Rockies History: Mount Alberta's Silver Ice Axe

An ice axe, left by a Japanese climbing party on the summit of Mount Alberta, in 1925, would be a source of local mountaineering “myths” and mysteries for many years.

 
 

Planted Lore on Alberta's Summit

Mount Alberta, the sixth highest peak in the Canadian Rockies, stands 3,619m tall in the Winston Churchill Range of the Canadian Rockies. Located in the upper Athabasca River Valley of Jasper National Park, Mount Alberta was named after Princess Louise Caroline Alberta in 1898.

In 1925, a Japanese climbing party consisting of six Japanese climbers and three Swiss guides, would attempt and be the first expedition to successfully summit the steep, remote and extremely loose rock of the mountain.

The party, led by Yuko Maki left an ice axe in a summit cairn as proof of their accomplishment. The story of the ascent would become well known, but it was the story of the axe that took on a life of its own - it grew into legend, spanned three quarters of the 20th Century and spawned a partnership between the modern alpine clubs of Canada and Japan.  

The Silver Ice Axe

The mountain was not climbed again for 23 years and in that time the legend of the summit ice axe grew until local folklore claimed that it was made of pure silver and was given to the expedition by none other than the Emperor of Japan.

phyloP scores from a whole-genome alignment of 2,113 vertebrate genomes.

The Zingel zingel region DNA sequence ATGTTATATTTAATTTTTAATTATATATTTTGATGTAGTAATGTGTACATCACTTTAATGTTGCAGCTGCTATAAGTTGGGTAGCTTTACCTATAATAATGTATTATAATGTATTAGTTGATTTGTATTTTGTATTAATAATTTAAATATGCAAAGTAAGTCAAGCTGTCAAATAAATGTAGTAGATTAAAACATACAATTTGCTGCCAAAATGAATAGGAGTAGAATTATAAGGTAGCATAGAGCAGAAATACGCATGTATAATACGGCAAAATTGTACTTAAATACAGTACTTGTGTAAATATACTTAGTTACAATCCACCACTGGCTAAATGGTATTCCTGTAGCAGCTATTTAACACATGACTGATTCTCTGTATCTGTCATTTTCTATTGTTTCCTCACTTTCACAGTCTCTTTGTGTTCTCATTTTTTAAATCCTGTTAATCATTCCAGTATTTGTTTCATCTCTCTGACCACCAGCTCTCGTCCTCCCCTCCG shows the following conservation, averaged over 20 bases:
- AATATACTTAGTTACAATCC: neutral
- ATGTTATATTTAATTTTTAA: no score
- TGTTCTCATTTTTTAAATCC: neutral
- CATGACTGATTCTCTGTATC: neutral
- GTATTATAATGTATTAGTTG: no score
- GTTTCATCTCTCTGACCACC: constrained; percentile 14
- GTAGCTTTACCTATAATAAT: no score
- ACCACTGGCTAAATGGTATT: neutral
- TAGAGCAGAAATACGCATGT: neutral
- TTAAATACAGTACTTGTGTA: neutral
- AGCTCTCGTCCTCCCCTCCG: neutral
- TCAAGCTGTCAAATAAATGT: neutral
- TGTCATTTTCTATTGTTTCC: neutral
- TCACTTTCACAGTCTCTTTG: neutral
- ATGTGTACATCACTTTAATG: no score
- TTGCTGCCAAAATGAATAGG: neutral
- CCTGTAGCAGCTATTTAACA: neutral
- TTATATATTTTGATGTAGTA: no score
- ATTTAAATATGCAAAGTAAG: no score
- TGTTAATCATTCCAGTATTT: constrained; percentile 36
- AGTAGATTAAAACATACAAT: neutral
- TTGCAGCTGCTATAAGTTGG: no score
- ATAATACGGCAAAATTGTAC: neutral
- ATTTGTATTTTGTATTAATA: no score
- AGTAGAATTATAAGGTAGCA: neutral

It was not until 1948 when an American party made the second ascent of the mountain that it was discovered that the axe was not silver, but a Swiss design, made with a wooden shaft and steel head. On the head of the axe, the initials M.T.H. were engraved in gold leaf standing for the sponsor of the original climbing team Marquis Mori Tatsu Hosokawa. This would dispel the myth that it belonged to the Emperor of Japan.

In a cairn on the summit, the American party also found a note and summit registration, tucked in a tin can. The note read “We came from Japan so far called by this charming great mountain.” In trying to free the axe from the ice and snow, the wooden shaft broke, leaving the ferrule buried in the snow and ice. The axe was taken by the climbers and placed it in the American Alpine Club Museum in New York City.

In 1965, a second Alpine Club climbing party, found the other piece of the axe and took it back to Japan. For the ensuing years, the ice axe of the amazing Mt. Alberta story remained separated, obscure and mostly forgotten.

Putting the pieces together

During a research trip to the American Alpine Club Museum in New York City in 1992, Greg Horne, Park Warden and executive member of the Jasper/Hinton section of The Alpine Club of Canada, came upon a bundle of ice axes, and in that pile he found one with only three quarters of the handle, no spike or ferrule, and with a label that read Mount Alberta! Could this be the part of the ice axe from the first ascent of Mt. Alberta by the Japanese team? This chance discovery began a process of working with curators in Jasper to have this artifact transferred to the local museum. In 1995, this top part of the infamous “silver” axe returned to Alberta.